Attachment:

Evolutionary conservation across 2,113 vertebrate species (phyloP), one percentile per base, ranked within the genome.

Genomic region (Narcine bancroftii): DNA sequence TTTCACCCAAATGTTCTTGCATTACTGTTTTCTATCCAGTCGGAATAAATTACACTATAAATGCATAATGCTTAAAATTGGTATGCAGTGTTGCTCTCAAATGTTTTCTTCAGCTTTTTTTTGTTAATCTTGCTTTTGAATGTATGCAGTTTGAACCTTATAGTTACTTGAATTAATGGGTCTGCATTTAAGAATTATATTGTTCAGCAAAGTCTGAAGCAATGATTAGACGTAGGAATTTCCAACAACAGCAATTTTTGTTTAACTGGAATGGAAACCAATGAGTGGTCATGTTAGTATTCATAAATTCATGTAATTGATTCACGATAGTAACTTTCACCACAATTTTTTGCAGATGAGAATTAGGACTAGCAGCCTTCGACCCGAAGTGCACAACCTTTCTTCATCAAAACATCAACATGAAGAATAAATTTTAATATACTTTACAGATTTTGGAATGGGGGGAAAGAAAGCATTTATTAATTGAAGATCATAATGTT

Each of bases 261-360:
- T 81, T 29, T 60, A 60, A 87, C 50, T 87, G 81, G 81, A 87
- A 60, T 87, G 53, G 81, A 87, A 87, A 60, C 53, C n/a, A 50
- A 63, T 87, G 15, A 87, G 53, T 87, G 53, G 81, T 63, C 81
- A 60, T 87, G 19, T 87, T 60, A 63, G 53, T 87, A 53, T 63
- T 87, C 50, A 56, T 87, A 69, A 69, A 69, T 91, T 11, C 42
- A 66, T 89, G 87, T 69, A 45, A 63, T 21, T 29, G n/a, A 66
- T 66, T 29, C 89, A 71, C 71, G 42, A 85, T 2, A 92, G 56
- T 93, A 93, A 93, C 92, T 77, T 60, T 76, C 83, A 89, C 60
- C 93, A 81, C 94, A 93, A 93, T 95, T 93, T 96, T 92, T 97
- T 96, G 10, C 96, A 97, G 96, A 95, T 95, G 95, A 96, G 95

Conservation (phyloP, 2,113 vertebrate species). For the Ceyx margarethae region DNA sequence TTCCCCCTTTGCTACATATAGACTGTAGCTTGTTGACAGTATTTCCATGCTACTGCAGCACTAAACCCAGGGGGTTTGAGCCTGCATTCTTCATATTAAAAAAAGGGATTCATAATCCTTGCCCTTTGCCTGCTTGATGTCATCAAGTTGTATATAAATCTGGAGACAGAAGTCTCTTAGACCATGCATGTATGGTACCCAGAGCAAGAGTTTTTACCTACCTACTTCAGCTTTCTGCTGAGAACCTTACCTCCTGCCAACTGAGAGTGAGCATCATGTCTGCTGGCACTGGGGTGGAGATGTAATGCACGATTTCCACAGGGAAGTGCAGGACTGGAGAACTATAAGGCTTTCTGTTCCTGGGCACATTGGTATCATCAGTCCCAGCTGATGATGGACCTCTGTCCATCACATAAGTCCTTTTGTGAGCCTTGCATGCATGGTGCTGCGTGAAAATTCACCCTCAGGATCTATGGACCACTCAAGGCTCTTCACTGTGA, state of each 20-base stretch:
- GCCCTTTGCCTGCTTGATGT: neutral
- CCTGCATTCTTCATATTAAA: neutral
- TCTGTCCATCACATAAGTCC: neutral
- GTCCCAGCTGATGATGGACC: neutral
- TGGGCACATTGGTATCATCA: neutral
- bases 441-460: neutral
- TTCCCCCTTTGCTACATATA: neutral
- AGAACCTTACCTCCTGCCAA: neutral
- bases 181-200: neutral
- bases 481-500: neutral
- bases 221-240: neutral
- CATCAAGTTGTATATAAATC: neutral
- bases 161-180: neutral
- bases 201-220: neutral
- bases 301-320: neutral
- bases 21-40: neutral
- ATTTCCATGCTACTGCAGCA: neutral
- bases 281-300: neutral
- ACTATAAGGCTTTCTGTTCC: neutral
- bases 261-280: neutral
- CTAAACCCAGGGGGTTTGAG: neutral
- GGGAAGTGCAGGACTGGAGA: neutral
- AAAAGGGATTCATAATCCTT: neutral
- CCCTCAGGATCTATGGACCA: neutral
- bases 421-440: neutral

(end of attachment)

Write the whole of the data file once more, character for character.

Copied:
Evolutionary conservation across 2,113 vertebrate species (phyloP), one percentile per base, ranked within the genome.

Genomic region (Narcine bancroftii): DNA sequence TTTCACCCAAATGTTCTTGCATTACTGTTTTCTATCCAGTCGGAATAAATTACACTATAAATGCATAATGCTTAAAATTGGTATGCAGTGTTGCTCTCAAATGTTTTCTTCAGCTTTTTTTTGTTAATCTTGCTTTTGAATGTATGCAGTTTGAACCTTATAGTTACTTGAATTAATGGGTCTGCATTTAAGAATTATATTGTTCAGCAAAGTCTGAAGCAATGATTAGACGTAGGAATTTCCAACAACAGCAATTTTTGTTTAACTGGAATGGAAACCAATGAGTGGTCATGTTAGTATTCATAAATTCATGTAATTGATTCACGATAGTAACTTTCACCACAATTTTTTGCAGATGAGAATTAGGACTAGCAGCCTTCGACCCGAAGTGCACAACCTTTCTTCATCAAAACATCAACATGAAGAATAAATTTTAATATACTTTACAGATTTTGGAATGGGGGGAAAGAAAGCATTTATTAATTGAAGATCATAATGTT

Each of bases 261-360:
- T 81, T 29, T 60, A 60, A 87, C 50, T 87, G 81, G 81, A 87
- A 60, T 87, G 53, G 81, A 87, A 87, A 60, C 53, C n/a, A 50
- A 63, T 87, G 15, A 87, G 53, T 87, G 53, G 81, T 63, C 81
- A 60, T 87, G 19, T 87, T 60, A 63, G 53, T 87, A 53, T 63
- T 87, C 50, A 56, T 87, A 69, A 69, A 69, T 91, T 11, C 42
- A 66, T 89, G 87, T 69, A 45, A 63, T 21, T 29, G n/a, A 66
- T 66, T 29, C 89, A 71, C 71, G 42, A 85, T 2, A 92, G 56
- T 93, A 93, A 93, C 92, T 77, T 60, T 76, C 83, A 89, C 60
- C 93, A 81, C 94, A 93, A 93, T 95, T 93, T 96, T 92, T 97
- T 96, G 10, C 96, A 97, G 96, A 95, T 95, G 95, A 96, G 95

Conservation (phyloP, 2,113 vertebrate species). For the Ceyx margarethae region DNA sequence TTCCCCCTTTGCTACATATAGACTGTAGCTTGTTGACAGTATTTCCATGCTACTGCAGCACTAAACCCAGGGGGTTTGAGCCTGCATTCTTCATATTAAAAAAAGGGATTCATAATCCTTGCCCTTTGCCTGCTTGATGTCATCAAGTTGTATATAAATCTGGAGACAGAAGTCTCTTAGACCATGCATGTATGGTACCCAGAGCAAGAGTTTTTACCTACCTACTTCAGCTTTCTGCTGAGAACCTTACCTCCTGCCAACTGAGAGTGAGCATCATGTCTGCTGGCACTGGGGTGGAGATGTAATGCACGATTTCCACAGGGAAGTGCAGGACTGGAGAACTATAAGGCTTTCTGTTCCTGGGCACATTGGTATCATCAGTCCCAGCTGATGATGGACCTCTGTCCATCACATAAGTCCTTTTGTGAGCCTTGCATGCATGGTGCTGCGTGAAAATTCACCCTCAGGATCTATGGACCACTCAAGGCTCTTCACTGTGA, state of each 20-base stretch:
- GCCCTTTGCCTGCTTGATGT: neutral
- CCTGCATTCTTCATATTAAA: neutral
- TCTGTCCATCACATAAGTCC: neutral
- GTCCCAGCTGATGATGGACC: neutral
- TGGGCACATTGGTATCATCA: neutral
- bases 441-460: neutral
- TTCCCCCTTTGCTACATATA: neutral
- AGAACCTTACCTCCTGCCAA: neutral
- bases 181-200: neutral
- bases 481-500: neutral
- bases 221-240: neutral
- CATCAAGTTGTATATAAATC: neutral
- bases 161-180: neutral
- bases 201-220: neutral
- bases 301-320: neutral
- bases 21-40: neutral
- ATTTCCATGCTACTGCAGCA: neutral
- bases 281-300: neutral
- ACTATAAGGCTTTCTGTTCC: neutral
- bases 261-280: neutral
- CTAAACCCAGGGGGTTTGAG: neutral
- GGGAAGTGCAGGACTGGAGA: neutral
- AAAAGGGATTCATAATCCTT: neutral
- CCCTCAGGATCTATGGACCA: neutral
- bases 421-440: neutral